Typically weights (barbells or barbells), resistance bands, medicine balls, and machines are used for resistance training. Resistance training is another way of amping up body weight exercises. Do the same body weight exercises but now you can add external resistance. Keep in mind, if you are adding resistance this is added stress to your body (muscles, tendons, joints, ligaments). Stress is not necessarily a bad thing; in fact, our bodies get stronger when placed under proper stress. Because of the stress it is important to get proper rest and fuel your body with nutrients needed to ensure that your body recovers.


We know that RT can be accompanied by aesthetic benefits, but do you know the true health benefits? First, RT can improve your physical function. You can gain strength and body control, which can make every day life activities easier. As you age, physical function will eventually decrease but performing resistance training can help to reduce the effects of aging. Studies have shown that two or more months of consistent strength training can reduce blood pressure in participants with hypertension. Many women struggle with bone mineral density, many studies have shown significant increase in BMD in both men and women who participate in regular resistance training.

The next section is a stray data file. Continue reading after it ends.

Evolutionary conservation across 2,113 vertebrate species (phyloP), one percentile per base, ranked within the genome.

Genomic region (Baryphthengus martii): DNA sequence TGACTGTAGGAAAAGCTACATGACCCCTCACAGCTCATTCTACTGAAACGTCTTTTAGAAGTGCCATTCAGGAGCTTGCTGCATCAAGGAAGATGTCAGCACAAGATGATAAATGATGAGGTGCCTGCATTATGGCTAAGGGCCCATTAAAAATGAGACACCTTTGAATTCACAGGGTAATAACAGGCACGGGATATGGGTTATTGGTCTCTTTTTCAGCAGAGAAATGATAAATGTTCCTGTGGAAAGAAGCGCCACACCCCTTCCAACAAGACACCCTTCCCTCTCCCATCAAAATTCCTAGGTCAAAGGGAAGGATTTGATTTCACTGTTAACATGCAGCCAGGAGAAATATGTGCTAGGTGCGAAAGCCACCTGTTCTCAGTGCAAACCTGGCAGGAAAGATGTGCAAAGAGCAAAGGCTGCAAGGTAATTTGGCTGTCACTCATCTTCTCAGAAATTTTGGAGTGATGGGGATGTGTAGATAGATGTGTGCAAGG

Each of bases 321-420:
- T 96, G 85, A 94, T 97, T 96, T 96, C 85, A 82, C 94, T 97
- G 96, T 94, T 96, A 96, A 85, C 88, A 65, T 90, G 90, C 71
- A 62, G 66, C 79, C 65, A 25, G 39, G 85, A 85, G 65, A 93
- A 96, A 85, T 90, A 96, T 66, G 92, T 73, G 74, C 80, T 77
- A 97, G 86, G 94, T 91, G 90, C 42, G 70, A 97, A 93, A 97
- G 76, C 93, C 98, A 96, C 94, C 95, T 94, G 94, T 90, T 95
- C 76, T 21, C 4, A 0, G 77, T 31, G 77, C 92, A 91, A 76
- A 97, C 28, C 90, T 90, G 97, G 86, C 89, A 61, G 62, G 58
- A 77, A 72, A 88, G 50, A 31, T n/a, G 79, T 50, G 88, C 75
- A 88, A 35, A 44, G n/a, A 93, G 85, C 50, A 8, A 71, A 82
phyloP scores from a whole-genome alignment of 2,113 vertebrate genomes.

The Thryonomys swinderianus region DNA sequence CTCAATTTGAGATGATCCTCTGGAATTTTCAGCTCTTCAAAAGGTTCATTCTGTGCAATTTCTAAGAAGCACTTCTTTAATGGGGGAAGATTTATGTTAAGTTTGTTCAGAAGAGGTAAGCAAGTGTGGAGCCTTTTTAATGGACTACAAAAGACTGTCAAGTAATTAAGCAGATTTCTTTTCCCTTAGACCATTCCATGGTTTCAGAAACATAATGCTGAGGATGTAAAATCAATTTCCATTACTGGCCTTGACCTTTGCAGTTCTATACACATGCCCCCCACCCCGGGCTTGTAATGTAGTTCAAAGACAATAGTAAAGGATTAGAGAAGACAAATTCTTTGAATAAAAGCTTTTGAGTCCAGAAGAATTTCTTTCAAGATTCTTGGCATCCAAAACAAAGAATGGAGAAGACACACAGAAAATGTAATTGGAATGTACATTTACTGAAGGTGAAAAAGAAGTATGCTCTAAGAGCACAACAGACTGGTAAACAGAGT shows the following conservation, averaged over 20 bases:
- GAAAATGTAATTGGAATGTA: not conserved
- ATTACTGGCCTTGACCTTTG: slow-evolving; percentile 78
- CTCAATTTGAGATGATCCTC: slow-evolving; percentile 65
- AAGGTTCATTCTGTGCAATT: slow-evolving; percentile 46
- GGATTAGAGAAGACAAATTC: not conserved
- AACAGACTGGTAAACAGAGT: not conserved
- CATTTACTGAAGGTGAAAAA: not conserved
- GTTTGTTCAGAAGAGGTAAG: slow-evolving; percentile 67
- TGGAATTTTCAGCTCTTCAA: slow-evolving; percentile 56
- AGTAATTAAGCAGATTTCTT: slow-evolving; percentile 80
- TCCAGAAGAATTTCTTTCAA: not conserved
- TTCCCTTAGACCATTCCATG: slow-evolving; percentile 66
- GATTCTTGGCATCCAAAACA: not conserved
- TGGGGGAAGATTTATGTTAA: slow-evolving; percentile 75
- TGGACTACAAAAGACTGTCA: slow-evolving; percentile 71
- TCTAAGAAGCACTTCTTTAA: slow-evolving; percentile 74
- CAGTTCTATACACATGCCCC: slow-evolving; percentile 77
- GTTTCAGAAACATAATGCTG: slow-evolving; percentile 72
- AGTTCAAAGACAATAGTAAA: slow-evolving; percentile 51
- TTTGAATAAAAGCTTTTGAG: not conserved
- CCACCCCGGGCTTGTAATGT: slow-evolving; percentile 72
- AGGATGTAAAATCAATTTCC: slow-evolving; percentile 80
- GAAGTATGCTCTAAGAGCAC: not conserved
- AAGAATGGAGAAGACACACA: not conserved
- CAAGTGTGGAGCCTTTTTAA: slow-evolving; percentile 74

Bottom Line:

The aesthetic benefits of resistance training are cool and all, but the health benefits definitely outweigh them (pun intended). If you are going to do strength training just remember: Don’t over-stress your body, make sure you properly fuel your body and allow time for your body to fully recover.


The big take away is that staying active daily is going to be beneficial for your health. Sit less, move more. There are so many different ways to incorporate movement in your day. If you do choose to make exercise your physical activity, understand the benefits of different exercise styles to determine which one best fits your lifestyle and fitness level.

Regardless, get out and move today!